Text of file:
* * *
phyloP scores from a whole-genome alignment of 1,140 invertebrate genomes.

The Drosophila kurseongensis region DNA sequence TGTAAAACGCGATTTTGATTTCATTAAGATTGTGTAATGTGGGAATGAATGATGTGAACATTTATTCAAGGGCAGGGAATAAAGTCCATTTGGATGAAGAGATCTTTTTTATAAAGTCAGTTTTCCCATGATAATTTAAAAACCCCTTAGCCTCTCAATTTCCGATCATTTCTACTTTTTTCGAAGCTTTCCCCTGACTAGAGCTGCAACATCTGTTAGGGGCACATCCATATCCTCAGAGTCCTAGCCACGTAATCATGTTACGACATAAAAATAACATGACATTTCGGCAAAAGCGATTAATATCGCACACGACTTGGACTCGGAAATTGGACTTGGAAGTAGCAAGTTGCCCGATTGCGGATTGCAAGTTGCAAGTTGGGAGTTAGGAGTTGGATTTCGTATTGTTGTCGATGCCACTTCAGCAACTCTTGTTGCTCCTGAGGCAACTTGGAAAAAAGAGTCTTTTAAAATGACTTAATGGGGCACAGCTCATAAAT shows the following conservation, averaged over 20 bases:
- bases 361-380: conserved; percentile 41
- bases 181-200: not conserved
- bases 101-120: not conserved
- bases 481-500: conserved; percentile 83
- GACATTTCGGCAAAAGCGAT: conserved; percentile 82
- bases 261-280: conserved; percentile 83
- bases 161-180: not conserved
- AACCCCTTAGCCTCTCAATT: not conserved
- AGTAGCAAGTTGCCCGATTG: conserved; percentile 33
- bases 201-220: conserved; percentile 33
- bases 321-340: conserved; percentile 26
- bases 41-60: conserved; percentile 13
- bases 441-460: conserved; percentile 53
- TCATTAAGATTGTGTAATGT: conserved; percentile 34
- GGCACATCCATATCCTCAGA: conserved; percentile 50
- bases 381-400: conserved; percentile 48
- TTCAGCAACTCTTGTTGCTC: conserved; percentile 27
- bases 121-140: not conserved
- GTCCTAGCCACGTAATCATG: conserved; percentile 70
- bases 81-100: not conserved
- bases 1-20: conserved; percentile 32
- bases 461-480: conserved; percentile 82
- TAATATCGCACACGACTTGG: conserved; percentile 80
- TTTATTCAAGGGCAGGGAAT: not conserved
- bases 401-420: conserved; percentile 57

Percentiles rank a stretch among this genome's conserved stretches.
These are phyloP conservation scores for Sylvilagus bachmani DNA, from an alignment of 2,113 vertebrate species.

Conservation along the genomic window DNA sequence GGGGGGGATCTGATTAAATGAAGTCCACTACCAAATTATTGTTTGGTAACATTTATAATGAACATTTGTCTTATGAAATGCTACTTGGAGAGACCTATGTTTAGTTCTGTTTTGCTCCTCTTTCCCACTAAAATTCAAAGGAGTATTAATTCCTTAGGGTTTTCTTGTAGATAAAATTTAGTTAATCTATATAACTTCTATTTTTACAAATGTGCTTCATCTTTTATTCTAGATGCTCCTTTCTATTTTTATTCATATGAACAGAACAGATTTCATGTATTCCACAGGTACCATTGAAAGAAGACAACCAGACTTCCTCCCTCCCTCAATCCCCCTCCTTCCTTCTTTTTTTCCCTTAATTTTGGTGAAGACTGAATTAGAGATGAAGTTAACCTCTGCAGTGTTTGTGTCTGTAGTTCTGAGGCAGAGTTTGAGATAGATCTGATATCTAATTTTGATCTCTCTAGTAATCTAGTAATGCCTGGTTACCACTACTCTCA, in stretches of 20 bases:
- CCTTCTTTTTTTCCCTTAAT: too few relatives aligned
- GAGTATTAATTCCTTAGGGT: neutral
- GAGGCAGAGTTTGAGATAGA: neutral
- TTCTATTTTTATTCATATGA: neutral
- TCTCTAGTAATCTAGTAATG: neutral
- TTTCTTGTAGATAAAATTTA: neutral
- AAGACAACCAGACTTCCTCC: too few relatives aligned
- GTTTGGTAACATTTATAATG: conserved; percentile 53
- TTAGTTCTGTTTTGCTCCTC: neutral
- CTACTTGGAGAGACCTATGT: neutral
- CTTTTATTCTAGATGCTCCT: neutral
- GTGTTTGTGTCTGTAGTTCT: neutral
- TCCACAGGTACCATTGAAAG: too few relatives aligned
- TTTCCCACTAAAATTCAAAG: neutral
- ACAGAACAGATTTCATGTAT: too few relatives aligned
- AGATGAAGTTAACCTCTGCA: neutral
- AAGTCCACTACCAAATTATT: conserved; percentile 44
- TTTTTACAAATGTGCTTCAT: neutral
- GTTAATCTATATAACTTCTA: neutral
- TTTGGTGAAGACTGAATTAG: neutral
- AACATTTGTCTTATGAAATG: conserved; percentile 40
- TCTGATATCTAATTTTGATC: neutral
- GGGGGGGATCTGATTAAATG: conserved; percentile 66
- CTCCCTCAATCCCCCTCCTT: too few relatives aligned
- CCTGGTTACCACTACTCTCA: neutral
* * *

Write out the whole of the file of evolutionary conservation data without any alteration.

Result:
phyloP scores from a whole-genome alignment of 1,140 invertebrate genomes.

The Drosophila kurseongensis region DNA sequence TGTAAAACGCGATTTTGATTTCATTAAGATTGTGTAATGTGGGAATGAATGATGTGAACATTTATTCAAGGGCAGGGAATAAAGTCCATTTGGATGAAGAGATCTTTTTTATAAAGTCAGTTTTCCCATGATAATTTAAAAACCCCTTAGCCTCTCAATTTCCGATCATTTCTACTTTTTTCGAAGCTTTCCCCTGACTAGAGCTGCAACATCTGTTAGGGGCACATCCATATCCTCAGAGTCCTAGCCACGTAATCATGTTACGACATAAAAATAACATGACATTTCGGCAAAAGCGATTAATATCGCACACGACTTGGACTCGGAAATTGGACTTGGAAGTAGCAAGTTGCCCGATTGCGGATTGCAAGTTGCAAGTTGGGAGTTAGGAGTTGGATTTCGTATTGTTGTCGATGCCACTTCAGCAACTCTTGTTGCTCCTGAGGCAACTTGGAAAAAAGAGTCTTTTAAAATGACTTAATGGGGCACAGCTCATAAAT shows the following conservation, averaged over 20 bases:
- bases 361-380: conserved; percentile 41
- bases 181-200: not conserved
- bases 101-120: not conserved
- bases 481-500: conserved; percentile 83
- GACATTTCGGCAAAAGCGAT: conserved; percentile 82
- bases 261-280: conserved; percentile 83
- bases 161-180: not conserved
- AACCCCTTAGCCTCTCAATT: not conserved
- AGTAGCAAGTTGCCCGATTG: conserved; percentile 33
- bases 201-220: conserved; percentile 33
- bases 321-340: conserved; percentile 26
- bases 41-60: conserved; percentile 13
- bases 441-460: conserved; percentile 53
- TCATTAAGATTGTGTAATGT: conserved; percentile 34
- GGCACATCCATATCCTCAGA: conserved; percentile 50
- bases 381-400: conserved; percentile 48
- TTCAGCAACTCTTGTTGCTC: conserved; percentile 27
- bases 121-140: not conserved
- GTCCTAGCCACGTAATCATG: conserved; percentile 70
- bases 81-100: not conserved
- bases 1-20: conserved; percentile 32
- bases 461-480: conserved; percentile 82
- TAATATCGCACACGACTTGG: conserved; percentile 80
- TTTATTCAAGGGCAGGGAAT: not conserved
- bases 401-420: conserved; percentile 57

Percentiles rank a stretch among this genome's conserved stretches.
These are phyloP conservation scores for Sylvilagus bachmani DNA, from an alignment of 2,113 vertebrate species.

Conservation along the genomic window DNA sequence GGGGGGGATCTGATTAAATGAAGTCCACTACCAAATTATTGTTTGGTAACATTTATAATGAACATTTGTCTTATGAAATGCTACTTGGAGAGACCTATGTTTAGTTCTGTTTTGCTCCTCTTTCCCACTAAAATTCAAAGGAGTATTAATTCCTTAGGGTTTTCTTGTAGATAAAATTTAGTTAATCTATATAACTTCTATTTTTACAAATGTGCTTCATCTTTTATTCTAGATGCTCCTTTCTATTTTTATTCATATGAACAGAACAGATTTCATGTATTCCACAGGTACCATTGAAAGAAGACAACCAGACTTCCTCCCTCCCTCAATCCCCCTCCTTCCTTCTTTTTTTCCCTTAATTTTGGTGAAGACTGAATTAGAGATGAAGTTAACCTCTGCAGTGTTTGTGTCTGTAGTTCTGAGGCAGAGTTTGAGATAGATCTGATATCTAATTTTGATCTCTCTAGTAATCTAGTAATGCCTGGTTACCACTACTCTCA, in stretches of 20 bases:
- CCTTCTTTTTTTCCCTTAAT: too few relatives aligned
- GAGTATTAATTCCTTAGGGT: neutral
- GAGGCAGAGTTTGAGATAGA: neutral
- TTCTATTTTTATTCATATGA: neutral
- TCTCTAGTAATCTAGTAATG: neutral
- TTTCTTGTAGATAAAATTTA: neutral
- AAGACAACCAGACTTCCTCC: too few relatives aligned
- GTTTGGTAACATTTATAATG: conserved; percentile 53
- TTAGTTCTGTTTTGCTCCTC: neutral
- CTACTTGGAGAGACCTATGT: neutral
- CTTTTATTCTAGATGCTCCT: neutral
- GTGTTTGTGTCTGTAGTTCT: neutral
- TCCACAGGTACCATTGAAAG: too few relatives aligned
- TTTCCCACTAAAATTCAAAG: neutral
- ACAGAACAGATTTCATGTAT: too few relatives aligned
- AGATGAAGTTAACCTCTGCA: neutral
- AAGTCCACTACCAAATTATT: conserved; percentile 44
- TTTTTACAAATGTGCTTCAT: neutral
- GTTAATCTATATAACTTCTA: neutral
- TTTGGTGAAGACTGAATTAG: neutral
- AACATTTGTCTTATGAAATG: conserved; percentile 40
- TCTGATATCTAATTTTGATC: neutral
- GGGGGGGATCTGATTAAATG: conserved; percentile 66
- CTCCCTCAATCCCCCTCCTT: too few relatives aligned
- CCTGGTTACCACTACTCTCA: neutral